By Taylor Brock.
Taylor Brock spent her summer as an intern at The Laundromat Project working with the Kelly Street Garden. During her time she helped support the Healthy Cooking classes that residents teach with garden produce. Read about her experience and the wisdom of Jennifer “Hopey” Foster, lifetime Kelly Street resident, community leader, and unofficial neighborhood social coordinator, in charge of making sure everyone feels welcome and well fed!
When Rosalba, the garden coordinator at the Kelly St. Garden, first asked me to attend the community cooking classes at the Kelly Street Garden I really had no idea what to expect. I had been working with the garden throughout the summer, yet had not really had the time to sit down and really get to know anyone from the community. I am from a small city in Tennessee, yet have been attending school in Manhattan for the last 3 years. In my hometown there is a large sense of community and the ideology of “everybody helps everybody” permeates throughout. I had yet to find this ideology in New York until I began my time at Kelly Street. The Kelly Street Community knows, loves, and looks out for one another. This happens in many different ways, but what I want to focus on specifically is how much emphasis the community puts on looking out for each other’s health.
Due to the combination of the amazing women in the Kelly St. Garden Committee and a small community grant from the Citizens Committee for New York City this is the second year that Kelly Street has been able to hold bi-weekly cooking classes. The classes occur at 924 Kelly St. in a basement apartment that has been converted into a community room and each time is led by a different volunteer chef from the community. The first chef of the year was Jennifer “Hopey” Foster.
On Wednesday July 8th six women and two children from the block gathered together for the first community cooking class of the summer. Hopey prepared some incredibly delicious salmon cakes by using herbs from the garden. On the side we had rice, beans, kale, and collard greens [which were also freshly grown in the garden!]. While Hopey was teaching her class, Rosalba was working with the kids to learn about what constitutes a “healthy plate.” During the class there was never a dull or quiet moment, with conversations ranging from the mosquitos in the apartment to discussions on how to cut waste and bake your own bread. The class was lighthearted and fun and most importantly the food was incredible. I had the opportunity to sit down in the Kelly St. Garden with the long-time Kelly St resident, Hopey, to learn more about her philosophy and approach to cooking.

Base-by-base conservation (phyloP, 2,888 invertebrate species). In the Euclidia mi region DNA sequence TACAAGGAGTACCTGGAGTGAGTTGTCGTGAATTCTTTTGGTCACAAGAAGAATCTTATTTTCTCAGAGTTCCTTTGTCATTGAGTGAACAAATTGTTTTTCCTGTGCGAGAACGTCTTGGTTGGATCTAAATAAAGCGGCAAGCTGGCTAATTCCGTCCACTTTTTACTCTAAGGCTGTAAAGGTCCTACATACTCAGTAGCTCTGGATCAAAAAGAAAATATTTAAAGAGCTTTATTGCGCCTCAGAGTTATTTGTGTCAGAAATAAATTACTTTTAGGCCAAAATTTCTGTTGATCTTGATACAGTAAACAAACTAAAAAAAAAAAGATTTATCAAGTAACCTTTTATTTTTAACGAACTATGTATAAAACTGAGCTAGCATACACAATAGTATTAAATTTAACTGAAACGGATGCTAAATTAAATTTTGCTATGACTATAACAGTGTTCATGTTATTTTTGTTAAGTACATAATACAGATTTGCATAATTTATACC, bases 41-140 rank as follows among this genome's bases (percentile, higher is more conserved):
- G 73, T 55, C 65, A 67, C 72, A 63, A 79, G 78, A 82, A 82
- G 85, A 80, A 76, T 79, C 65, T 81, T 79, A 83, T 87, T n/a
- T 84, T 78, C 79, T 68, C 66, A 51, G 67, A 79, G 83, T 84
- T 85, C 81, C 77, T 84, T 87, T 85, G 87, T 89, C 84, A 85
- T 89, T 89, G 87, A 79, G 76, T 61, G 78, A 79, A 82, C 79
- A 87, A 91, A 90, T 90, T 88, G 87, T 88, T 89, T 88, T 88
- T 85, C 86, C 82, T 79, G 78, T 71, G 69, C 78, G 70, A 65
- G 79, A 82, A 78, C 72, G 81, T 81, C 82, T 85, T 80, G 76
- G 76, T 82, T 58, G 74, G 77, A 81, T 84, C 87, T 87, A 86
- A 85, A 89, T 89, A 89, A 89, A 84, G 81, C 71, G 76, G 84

Can you tell me a little bit about yourself?
I have been living on Kelly Street all my life. I came here when I was 13 and lived with Mr and Mrs. Potts. They took me and my brother in as foster kids even though they had 6 other kids, including my sister Carolyn. I lived with them until I was 21 and then I got my own apartment and was on my own. I first lived in 928 and from 928 moved to 940. I’ve been there for almost 30 years.
Can you tell a little bit about what you made for the cooking class?
For the cooking class I made salmon cakes because salmon cakes are easy and more or less something that everyone will eat. Most of the herbs that were out in the garden I used to put in the salmon cakes. Then I did rice and beans because rice and beans is a fuller meal especially when you don’t have too much money. I did collard greens because we had 3 different kinds in the garden. I mixed them together and stir fryed them with olive oil so everyone could have a chance to taste the kale with the collard greens. I wanted everyone to learn that you can cook them all together. You don’t have to just cook collard greens, you can cook collard greens, kale, and different types of kale if you just chop it up and mix it together.
What does food mean to you? why is cooking important?
Cooking is important because a lot of times if you tell someone you are going have food, people will come out more. Even if people come just for the snacks once you get them in the door, sometimes you can get them to talk, open up, and relate to what’s going on. When we were younger and playing in the backyard we would take our chicken, franks, and burgers and put them on the grill, then all the kids would come down and you could give them a chance to realize that we have the garden and also get them to work in the garden. Food has always played an important part, I mean who doesn’t want a meal!?